MILITARY AND CIVILIAN VOICES IN MEMORIAL DAY'S HISTORY
From decorating graves to selling and wearing poppies, here's a bit of the holiday's background
CIVIL WAR & WORLD WAR I. The earliest official declaration for "Decoration Day" comes from the post-Civil War era by the hand of General John A. Logan. After World War I, a civilian, Moina Michael, picked up the Memorial Day banner and inspired a movement to sell and distribute red poppies as a tribute to heroes fallen in battle.
PROCLAMATION FOR DECORATION DAY. Here is a portion of General Logan's May 5, 1868 proclamation:
"The 30th day of May, 1868, is designated for the purpose of strewing with flowers or otherwise decorating the graves of comrades who died in defense of their country during the late rebellion, and whose bodies now lie in almost every city, village, and hamlet church-yard in the land. In this observance no form of ceremony is prescribed, but posts and comrades will in their own way arrange such fitting services and testimonials of respect as circumstances may permit."
"We are organized, comrades, as our regulations tell us, for the purpose
among other things, 'of preserving and strengthening those kind and fraternal feelings which have bound together the soldiers, sailors, and marines who united to suppress the late rebellion.' What can aid more to assure this result than cherishing tenderly the memory of our heroic dead, who made their breasts a barricade between our country and its foes? Their soldier lives were the reveille of freedom to a race in chains, and their deaths the tattoo of
rebellious tyranny in arms. We should guard their graves with sacred vigilance. All that the consecrated wealth and taste of the nation can add to their adornment and security is but a fitting tribute to the memory of her slain defenders. Let no wanton foot tread rudely on such hallowed grounds. Let pleasant paths invite the coming and going of reverent visitors and fond mourners. Let no vandalism of avarice or neglect, no ravages of time testify to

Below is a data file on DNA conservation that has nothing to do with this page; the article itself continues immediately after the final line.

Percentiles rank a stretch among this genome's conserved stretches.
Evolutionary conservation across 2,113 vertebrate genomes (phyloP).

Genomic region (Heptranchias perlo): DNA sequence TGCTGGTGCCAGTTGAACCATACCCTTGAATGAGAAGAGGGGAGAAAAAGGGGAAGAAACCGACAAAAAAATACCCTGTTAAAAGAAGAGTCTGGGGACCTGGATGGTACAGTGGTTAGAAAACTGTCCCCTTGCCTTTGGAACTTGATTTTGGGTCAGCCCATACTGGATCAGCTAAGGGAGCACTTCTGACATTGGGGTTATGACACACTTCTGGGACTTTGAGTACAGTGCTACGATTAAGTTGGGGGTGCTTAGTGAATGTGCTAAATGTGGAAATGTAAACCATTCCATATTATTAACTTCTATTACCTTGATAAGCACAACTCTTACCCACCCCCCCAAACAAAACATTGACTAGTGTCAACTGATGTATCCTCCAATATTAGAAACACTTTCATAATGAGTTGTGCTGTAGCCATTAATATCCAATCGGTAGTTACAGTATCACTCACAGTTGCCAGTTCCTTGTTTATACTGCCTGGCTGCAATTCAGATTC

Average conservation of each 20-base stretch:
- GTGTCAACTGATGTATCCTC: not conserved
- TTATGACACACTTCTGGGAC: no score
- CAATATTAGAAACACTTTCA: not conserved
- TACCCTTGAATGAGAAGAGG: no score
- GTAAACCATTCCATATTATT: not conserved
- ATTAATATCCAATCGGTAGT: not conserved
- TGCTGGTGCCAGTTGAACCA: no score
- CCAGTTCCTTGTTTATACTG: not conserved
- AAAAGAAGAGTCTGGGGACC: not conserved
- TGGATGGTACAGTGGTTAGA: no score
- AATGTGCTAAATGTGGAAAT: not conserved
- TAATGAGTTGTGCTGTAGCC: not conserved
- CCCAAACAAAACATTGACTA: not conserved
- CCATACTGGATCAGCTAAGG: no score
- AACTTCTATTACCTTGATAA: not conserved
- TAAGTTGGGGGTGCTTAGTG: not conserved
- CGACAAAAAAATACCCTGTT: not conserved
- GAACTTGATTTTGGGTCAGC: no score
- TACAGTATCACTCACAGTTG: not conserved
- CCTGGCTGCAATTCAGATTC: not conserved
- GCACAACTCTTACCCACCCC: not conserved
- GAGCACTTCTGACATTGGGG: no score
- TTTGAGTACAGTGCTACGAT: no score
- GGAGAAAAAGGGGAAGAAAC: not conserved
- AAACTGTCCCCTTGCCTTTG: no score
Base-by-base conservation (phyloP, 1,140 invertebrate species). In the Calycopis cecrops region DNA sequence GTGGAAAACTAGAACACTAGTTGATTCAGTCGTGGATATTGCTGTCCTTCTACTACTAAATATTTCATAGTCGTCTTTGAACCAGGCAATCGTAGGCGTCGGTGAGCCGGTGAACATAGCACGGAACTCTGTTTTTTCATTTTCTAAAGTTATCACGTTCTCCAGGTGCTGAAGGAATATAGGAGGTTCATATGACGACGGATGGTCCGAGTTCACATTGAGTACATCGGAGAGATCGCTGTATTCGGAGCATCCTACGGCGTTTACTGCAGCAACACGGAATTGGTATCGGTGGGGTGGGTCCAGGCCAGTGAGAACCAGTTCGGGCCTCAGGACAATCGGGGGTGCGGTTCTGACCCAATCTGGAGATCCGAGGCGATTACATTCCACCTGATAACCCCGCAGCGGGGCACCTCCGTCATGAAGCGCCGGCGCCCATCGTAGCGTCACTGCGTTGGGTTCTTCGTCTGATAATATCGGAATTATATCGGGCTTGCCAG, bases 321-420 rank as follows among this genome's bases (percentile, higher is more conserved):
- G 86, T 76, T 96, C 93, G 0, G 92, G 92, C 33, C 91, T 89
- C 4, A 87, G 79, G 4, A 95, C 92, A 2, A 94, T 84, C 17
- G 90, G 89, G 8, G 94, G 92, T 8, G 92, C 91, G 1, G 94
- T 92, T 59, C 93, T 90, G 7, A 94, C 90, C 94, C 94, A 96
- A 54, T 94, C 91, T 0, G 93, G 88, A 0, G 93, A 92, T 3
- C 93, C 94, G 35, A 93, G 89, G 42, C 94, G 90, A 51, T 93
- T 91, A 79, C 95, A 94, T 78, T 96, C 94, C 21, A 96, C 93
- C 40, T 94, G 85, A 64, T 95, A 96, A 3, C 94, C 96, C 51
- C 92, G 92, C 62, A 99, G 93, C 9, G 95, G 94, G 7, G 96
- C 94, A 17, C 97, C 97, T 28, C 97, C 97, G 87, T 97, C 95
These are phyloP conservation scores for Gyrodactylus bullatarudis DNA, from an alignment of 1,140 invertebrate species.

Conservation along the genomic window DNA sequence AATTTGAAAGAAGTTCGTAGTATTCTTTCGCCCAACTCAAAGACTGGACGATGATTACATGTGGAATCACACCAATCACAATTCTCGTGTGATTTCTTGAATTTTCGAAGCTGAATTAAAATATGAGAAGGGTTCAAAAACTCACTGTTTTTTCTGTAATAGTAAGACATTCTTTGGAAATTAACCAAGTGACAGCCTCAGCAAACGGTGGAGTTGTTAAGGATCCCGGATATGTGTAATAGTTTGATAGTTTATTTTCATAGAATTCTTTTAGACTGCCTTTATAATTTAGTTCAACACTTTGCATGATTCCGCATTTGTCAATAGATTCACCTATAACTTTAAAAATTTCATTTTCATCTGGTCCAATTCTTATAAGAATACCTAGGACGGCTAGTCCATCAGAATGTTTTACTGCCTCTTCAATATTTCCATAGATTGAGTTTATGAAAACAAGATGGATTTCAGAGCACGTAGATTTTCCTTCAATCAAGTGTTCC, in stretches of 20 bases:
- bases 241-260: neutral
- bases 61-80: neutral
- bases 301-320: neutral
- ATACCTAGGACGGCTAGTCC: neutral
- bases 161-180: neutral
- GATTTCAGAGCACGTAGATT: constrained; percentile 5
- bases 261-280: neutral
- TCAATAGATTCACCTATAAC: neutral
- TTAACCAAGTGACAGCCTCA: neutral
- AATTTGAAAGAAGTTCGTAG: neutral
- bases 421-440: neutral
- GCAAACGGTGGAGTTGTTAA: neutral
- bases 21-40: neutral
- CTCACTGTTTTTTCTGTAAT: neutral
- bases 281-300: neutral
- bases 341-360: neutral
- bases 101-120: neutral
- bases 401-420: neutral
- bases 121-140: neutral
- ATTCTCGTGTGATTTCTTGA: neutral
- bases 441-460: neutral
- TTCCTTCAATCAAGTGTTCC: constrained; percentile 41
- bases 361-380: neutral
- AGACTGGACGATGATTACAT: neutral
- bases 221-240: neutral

the present or to the coming generations that we have forgotten as a people the cost of a free and undivided republic."
"Let us, then, at the time appointed gather around their sacred remains and garland the passionless mounds above them with the choicest flowers of spring-time; let us raise above them the dear old flag they saved from dishonor; let us in this solemn presence renew our pledges to aid and assist those whom they have left among us a sacred charge upon a nation's gratitude, the soldier's and sailor's widow and orphan."
SELLING POPPIES TO HONOR WAR DEAD. And here is a bit of the story of Moina Michael:
In 1915, inspired by the poem "In Flanders Fields," Moina Michael replied with her own poem:
Oh! You who sleep in "Flanders Fields,"
Sleep sweet -- to rise anew!
We caught the torch you threw
And, holding high, we keep the Faith
With all who died.
We cherish, too, the poppy red
That grows on fields where valor led;
It seems to signal to the skies
That blood of heroes never dies,
But lends a lustre to the red
Of the flower that blooms above the dead
In Flanders Fields.
And now the Torch and Poppy red
We wear in honor of our dead.
Fear not that ye have died for naught;
We'll teach the lesson that ye wrought
In Flanders Fields.
Ms. Michael conceived of an idea to wear red poppies on Memorial Day in honor of those who died serving the nation during war. She was the first to wear one, and sold poppies to her friends and co-workers with the money going to benefit servicemen in need. Later a Madam Guerin from France was visiting the United States and learned of this new custom started by Ms. Michael and when she returned to France, made artificial red poppies to raise money for war orphaned children and widowed women. This tradition spread to other countries. Shortly before Memorial Day in 1922 the VFW became the first veterans' organization to nationally sell poppies. Two years later their "Buddy"Poppy program was selling artificial poppies made by disabled veterans. In 1948 the US Post Office honored Ms. Michael for her role in founding the National Poppy movement by issuing a red 3 cent postage stamp with her likeness on ii.
PURE-HEARTED ROOTS. So, it would appear that the roots of Memorial Day are relatively pure. On the one hand, comrades of fallen soldiers of the Union Army simply felt that decorating their graves was a fitting way to preserve their memory and honor. On the other hand, a civilian effort to honor the war dead took the form of selling and wearing poppies, the proceeds going to benefit the widows and children of fallen soldiers or to veterans disabled in wars. So, is that where we are with Memorial Day today?
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